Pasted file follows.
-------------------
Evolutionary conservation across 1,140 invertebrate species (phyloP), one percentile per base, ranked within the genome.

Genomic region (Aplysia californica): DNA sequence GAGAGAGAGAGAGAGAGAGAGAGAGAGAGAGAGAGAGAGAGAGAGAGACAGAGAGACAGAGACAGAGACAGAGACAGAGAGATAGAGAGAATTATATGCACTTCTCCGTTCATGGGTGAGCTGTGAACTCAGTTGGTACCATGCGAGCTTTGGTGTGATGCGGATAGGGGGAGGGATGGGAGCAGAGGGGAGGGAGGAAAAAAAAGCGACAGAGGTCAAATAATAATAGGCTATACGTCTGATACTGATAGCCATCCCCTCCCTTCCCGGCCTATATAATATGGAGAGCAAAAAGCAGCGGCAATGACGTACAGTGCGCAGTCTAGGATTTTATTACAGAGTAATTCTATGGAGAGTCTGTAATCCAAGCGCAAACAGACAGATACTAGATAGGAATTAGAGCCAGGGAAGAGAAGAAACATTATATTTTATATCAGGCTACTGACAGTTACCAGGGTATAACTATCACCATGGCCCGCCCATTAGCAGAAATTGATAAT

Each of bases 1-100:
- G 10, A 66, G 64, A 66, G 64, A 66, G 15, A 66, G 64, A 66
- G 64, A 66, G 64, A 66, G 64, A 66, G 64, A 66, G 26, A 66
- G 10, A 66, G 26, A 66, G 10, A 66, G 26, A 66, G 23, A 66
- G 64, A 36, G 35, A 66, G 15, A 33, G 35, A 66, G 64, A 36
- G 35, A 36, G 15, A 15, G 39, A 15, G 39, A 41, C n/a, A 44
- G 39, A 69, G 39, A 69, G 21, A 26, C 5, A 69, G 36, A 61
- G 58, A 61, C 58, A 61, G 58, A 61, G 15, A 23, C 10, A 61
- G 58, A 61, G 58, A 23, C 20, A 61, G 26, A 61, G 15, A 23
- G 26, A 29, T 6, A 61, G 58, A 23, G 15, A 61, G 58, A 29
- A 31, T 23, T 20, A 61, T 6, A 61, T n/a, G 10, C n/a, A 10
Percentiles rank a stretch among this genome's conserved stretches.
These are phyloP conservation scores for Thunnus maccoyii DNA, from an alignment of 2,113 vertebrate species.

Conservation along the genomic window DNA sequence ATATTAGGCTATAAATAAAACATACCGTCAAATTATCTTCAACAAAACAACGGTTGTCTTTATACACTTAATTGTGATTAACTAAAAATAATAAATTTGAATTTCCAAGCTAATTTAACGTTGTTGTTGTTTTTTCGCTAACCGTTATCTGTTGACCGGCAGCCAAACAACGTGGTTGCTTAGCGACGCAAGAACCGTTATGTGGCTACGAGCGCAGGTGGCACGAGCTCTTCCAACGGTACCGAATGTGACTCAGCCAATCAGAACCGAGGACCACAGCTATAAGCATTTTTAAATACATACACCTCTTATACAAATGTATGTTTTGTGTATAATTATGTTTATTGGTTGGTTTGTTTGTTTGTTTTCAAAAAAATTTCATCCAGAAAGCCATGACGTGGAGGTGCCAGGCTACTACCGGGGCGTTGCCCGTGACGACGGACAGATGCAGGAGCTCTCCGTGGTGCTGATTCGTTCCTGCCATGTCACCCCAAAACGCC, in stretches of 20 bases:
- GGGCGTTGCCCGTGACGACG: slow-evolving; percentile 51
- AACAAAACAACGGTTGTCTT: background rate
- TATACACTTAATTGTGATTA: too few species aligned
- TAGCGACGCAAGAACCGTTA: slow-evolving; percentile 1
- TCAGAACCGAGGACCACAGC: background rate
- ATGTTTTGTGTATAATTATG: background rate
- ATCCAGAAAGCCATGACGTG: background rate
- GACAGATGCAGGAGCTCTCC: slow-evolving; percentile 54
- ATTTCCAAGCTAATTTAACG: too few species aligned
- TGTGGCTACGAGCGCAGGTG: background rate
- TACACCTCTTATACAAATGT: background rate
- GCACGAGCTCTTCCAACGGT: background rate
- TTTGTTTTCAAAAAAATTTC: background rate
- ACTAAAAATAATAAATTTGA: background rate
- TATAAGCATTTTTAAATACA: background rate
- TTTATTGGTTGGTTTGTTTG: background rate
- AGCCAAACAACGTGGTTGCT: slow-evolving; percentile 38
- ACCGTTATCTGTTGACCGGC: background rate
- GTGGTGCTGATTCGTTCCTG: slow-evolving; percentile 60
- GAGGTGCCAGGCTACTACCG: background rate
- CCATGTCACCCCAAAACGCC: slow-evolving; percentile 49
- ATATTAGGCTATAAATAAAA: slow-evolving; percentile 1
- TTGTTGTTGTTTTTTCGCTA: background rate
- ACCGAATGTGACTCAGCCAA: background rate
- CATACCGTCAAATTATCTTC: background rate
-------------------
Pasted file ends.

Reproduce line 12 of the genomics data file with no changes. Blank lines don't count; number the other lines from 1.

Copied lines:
- G 26, A 29, T 6, A 61, G 58, A 23, G 15, A 61, G 58, A 29